When I put the two with the Rider Smith Waite (Radiant) Six of Swords, I see color similarities immediately. In a way, my desire to let go of the old meanings for the new is represented by the meaning of this card.

2. Same Old, Same Old

Another trick is to find what is the same. Using the same two decks again, here is the Wild Unknown Tarot's Four of Cups and the Dark Goddess Tarot's Four of water. When you put add the Rider Waite smith Four of Cups, you can find some similarities. But looking for that makes me expand my mind outward to see other meanings.

The rat on the Four of Cups from the Wild Unknown makes me ask, "Who am I letting foul my dreams?" While Lethe's pose has me wondering why I'm trying to swim without water.

Then I can take those two additional questions back to the Rider Waite Smith version as well. They become a part of my reader's arsenal for digging into the cards.

What about you? What are some of the cards that you have one solid meaning for? Are you unshakeable in that definition or is there room for expansion?

All images used with permission by publisher. No further permission to reproduce images given.
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Posted by on in Culture Blogs
Denouncing capitalism

I have a real problem with capitalism.  I get this little twitch whenever I see it in action, an urge to rise up and say, "NO!  This is wrong!"  Each year that passes I see capitalist forces making deeper inroads into our culture, and at times it's simply infuriating.  Of course, given the mind-boggling diversity within the Pagan movement, capitalist forces see opportunity around every corner, and seize every opportunity that presents itself.

I fear that we are losing to the capitalists, and I think it's time to rise up and loudly denounce everything they stand for.

Capitalism was extremely popular among the enlightened thinkers who helped cobble together the United States of America from its colonial progenitors, a fact which is easier to see when reading their original words, rather than the memes which disseminate pithy quotes these days.  English has strong German roots, and German is, hands down, the most capitalist language of them all.

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  • Ted Czukor
    Ted Czukor says #
    Nice one, Terence. You got me!
  • Terence P Ward
    Terence P Ward says #
    Internet and universe are two words I dig in my heels and refuse to capitalize because they're both, well, universal. I think the
  • Greybeard
    Greybeard says #
    When my grandmother learned letters, all nouns had capital letters. I suspect that changed because the invention of typewriters a

Posted by on in SageWoman Blogs
How straight is your wheel?

Our usual solar stories about the turning of the year focus on the birth, maturing and death of a sun god who might fight his rival at midsummer and will probably father himself. Imbolc is all about pregnancy and birth. Beltain is all about impregnating. It’s a very heterosexual narrative, when you get down to it.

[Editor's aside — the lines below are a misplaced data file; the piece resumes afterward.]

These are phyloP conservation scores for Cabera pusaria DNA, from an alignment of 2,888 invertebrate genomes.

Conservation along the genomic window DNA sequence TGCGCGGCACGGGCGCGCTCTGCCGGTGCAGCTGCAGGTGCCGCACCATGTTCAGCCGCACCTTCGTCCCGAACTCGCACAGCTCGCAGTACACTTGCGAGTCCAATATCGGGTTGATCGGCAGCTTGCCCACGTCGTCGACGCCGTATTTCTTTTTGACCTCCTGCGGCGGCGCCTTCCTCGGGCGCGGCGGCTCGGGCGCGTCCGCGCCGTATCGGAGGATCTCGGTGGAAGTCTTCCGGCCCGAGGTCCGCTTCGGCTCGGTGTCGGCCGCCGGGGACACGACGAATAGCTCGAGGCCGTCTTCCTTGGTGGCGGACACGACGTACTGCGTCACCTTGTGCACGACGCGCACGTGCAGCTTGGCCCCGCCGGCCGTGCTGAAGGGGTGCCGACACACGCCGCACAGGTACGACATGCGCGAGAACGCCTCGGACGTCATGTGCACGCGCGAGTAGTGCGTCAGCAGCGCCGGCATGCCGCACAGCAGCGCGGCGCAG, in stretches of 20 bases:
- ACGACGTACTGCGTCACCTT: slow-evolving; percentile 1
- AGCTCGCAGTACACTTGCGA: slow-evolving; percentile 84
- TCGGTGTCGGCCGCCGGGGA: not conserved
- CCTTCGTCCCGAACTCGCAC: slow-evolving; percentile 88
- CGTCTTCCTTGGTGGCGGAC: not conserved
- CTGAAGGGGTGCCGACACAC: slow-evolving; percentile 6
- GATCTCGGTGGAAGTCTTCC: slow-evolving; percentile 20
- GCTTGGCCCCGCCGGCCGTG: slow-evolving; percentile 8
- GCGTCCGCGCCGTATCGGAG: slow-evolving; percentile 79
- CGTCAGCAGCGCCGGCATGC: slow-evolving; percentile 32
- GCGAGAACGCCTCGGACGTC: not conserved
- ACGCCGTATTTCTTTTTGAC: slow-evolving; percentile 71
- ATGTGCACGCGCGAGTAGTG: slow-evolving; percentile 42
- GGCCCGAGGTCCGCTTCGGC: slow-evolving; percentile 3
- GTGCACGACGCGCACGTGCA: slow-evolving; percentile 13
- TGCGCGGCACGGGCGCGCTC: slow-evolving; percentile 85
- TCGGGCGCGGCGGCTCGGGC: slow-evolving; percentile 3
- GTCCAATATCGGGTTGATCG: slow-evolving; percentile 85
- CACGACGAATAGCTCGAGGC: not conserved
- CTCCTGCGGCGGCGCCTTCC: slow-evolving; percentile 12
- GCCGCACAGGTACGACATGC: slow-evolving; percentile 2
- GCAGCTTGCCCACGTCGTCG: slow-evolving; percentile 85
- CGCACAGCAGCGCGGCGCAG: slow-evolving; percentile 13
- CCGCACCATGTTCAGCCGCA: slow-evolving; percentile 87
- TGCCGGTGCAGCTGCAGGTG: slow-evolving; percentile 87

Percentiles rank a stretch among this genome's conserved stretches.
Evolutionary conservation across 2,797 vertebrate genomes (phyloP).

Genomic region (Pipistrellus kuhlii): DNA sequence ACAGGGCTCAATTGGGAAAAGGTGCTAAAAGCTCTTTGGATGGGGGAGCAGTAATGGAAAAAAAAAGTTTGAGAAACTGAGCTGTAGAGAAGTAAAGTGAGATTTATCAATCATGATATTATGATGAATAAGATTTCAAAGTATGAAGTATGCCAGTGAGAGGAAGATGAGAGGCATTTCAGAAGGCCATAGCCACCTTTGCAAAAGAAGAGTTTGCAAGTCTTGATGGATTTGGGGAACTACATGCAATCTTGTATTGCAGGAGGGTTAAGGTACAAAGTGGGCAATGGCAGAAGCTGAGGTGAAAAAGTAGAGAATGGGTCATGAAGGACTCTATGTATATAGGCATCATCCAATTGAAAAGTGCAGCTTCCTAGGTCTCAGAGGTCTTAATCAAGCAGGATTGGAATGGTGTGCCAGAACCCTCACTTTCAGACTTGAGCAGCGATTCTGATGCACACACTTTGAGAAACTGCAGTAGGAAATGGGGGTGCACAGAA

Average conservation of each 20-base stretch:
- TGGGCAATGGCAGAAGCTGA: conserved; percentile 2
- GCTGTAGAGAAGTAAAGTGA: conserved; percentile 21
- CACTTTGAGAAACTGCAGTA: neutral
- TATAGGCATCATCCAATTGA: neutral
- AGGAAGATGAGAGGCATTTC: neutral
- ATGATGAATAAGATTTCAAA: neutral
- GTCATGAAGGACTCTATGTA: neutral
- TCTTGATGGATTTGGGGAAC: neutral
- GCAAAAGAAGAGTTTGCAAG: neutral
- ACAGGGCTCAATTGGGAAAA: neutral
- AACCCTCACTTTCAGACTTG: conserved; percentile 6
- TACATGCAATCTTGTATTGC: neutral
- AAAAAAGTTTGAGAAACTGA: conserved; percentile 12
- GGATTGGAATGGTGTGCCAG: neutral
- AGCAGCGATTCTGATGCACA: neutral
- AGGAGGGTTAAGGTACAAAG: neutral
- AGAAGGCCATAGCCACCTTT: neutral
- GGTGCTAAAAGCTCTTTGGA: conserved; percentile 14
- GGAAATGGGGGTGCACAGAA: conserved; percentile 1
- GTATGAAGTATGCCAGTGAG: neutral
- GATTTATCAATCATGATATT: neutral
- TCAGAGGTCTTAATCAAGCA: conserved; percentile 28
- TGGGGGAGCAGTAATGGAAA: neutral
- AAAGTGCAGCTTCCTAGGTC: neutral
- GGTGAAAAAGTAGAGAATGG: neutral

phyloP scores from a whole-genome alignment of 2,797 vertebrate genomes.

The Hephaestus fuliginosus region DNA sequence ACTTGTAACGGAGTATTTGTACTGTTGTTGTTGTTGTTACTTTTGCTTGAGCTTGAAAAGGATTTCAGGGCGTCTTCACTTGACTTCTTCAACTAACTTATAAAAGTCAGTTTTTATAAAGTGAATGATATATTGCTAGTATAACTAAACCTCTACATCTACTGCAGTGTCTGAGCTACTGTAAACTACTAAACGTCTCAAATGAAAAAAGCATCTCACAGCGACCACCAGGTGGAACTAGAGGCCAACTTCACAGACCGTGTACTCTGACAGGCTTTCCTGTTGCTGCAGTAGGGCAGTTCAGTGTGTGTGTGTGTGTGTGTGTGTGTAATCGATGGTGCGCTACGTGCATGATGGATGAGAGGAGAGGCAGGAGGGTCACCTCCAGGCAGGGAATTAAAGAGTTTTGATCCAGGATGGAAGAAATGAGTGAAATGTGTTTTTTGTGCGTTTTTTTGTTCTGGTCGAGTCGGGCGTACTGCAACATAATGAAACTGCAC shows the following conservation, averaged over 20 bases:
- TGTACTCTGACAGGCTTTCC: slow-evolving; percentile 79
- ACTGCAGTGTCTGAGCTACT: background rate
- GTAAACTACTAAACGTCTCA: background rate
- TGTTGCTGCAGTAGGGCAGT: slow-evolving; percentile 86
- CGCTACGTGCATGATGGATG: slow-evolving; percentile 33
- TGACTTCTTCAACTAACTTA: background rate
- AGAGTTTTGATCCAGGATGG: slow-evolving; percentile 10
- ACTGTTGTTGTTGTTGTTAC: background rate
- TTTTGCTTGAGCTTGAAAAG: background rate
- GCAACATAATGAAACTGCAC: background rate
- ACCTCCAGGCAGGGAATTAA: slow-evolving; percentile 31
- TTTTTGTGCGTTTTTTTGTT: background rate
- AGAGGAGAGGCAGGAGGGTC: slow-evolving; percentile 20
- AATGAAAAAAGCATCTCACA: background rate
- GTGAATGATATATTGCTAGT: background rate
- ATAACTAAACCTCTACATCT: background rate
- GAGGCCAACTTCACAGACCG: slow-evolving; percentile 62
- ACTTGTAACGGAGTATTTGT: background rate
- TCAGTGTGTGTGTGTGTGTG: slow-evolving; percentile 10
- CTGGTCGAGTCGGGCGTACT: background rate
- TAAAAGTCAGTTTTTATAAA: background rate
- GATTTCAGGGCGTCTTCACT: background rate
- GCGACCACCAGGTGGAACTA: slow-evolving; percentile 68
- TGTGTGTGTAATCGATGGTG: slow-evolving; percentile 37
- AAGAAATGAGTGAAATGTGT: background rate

Nature is not exclusively about heterosexual reproduction. What we would understand as homosexual behaviour crops up in all creatures. If you’re part of a wolf pack or a bee hive, it’s about the group, not about spreading your own genes directly. Many plants have both male and female sex organs – if you insist on understanding them in those terms! On top of this, plants will also reproduce through suckers, bulbs and other ways of doing it for themselves without any need for pollination. Some creatures change gender. Oysters have all the kit, and effectively change gender every few years. Other life forms – fungi particularly, are asexual, and reproduce without any input from anyone else.

Where, in the traditional wheel story, would you honour the oyster? Or the male seahorse who carries his young in a pouch? Where, in the cycle of the year do we talk about how most of the elm trees in the UK are probably descended from just the one tree, and spread asexually? Where are the stories that place our equally natural gay, lesbian, bisexual, transgendered, not so gendered and asexual Pagan folk within the wheel of the year?

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  • Erin Lale
    Erin Lale says #
    That's one of the reasons I'm glad I'm a heathen, specifically an Asatruar, because our ritual structure doesn't have heterosexual
  • Nimue Brown
    Nimue Brown says #
    If we have three kinds of ancestors (blood, land and tradition) then we must also have three kinds of descendants. While that cann
  • Anna Belle LaFae
    Anna Belle LaFae says #
    Thank you for this article! After my child was stillborn and then subsequent infertility the reproductive emphasis of so many pag

Posted by on in Studies Blogs
Judy Harrow

Judy Harrow
1945 - 2014

I've just learned of the passing of my old friend Judy Harrow.  Her health had been fragile for some years now, so her passing is not entirely unexpected.  That said, it is a great loss to American Witchcraft and the Pagan movement in general.

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  • Byron Ballard
    Byron Ballard says #
    Thank you, Macha. This is lovely.
  • Aline "Macha" O'Brien
    Aline "Macha" O'Brien says #
    Hi Terence, Thanks for your kind words. Judy's birthday was March 3, 1945.
  • Terence P Ward
    Terence P Ward says #
    Macha, This post brings together a confluence of forces in my life. For one, I knew Judy Harrow, but only for a few short years,

Posted by on in Culture Blogs